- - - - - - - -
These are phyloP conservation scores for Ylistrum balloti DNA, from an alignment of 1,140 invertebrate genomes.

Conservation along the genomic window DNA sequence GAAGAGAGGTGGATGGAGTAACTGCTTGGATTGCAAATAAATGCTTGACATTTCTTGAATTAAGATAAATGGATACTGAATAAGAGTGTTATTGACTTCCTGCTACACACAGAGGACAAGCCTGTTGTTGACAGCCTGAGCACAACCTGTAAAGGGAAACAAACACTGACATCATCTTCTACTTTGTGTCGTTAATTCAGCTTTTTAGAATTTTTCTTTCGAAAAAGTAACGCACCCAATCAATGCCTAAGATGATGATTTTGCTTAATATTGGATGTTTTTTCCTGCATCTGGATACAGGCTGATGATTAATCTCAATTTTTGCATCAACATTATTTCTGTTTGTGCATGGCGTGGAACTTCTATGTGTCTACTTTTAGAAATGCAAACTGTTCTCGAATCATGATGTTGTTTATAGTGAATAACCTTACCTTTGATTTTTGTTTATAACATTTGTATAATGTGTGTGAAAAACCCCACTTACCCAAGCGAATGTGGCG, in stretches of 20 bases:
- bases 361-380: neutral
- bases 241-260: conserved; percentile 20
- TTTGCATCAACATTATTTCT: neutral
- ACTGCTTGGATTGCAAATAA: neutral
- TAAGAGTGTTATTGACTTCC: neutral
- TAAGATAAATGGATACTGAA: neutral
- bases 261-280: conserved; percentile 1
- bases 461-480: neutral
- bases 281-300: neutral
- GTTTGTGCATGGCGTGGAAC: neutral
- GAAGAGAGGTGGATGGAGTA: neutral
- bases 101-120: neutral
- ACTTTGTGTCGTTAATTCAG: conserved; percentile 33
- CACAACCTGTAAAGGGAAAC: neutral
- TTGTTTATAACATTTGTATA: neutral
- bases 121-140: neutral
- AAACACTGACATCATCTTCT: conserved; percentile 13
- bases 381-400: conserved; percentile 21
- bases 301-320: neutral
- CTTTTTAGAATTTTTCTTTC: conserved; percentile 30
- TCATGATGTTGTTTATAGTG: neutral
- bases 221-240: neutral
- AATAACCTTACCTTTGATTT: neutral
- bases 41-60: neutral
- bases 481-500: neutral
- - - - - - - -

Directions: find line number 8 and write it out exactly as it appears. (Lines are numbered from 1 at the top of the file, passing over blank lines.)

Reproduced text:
- TAAGATAAATGGATACTGAA: neutral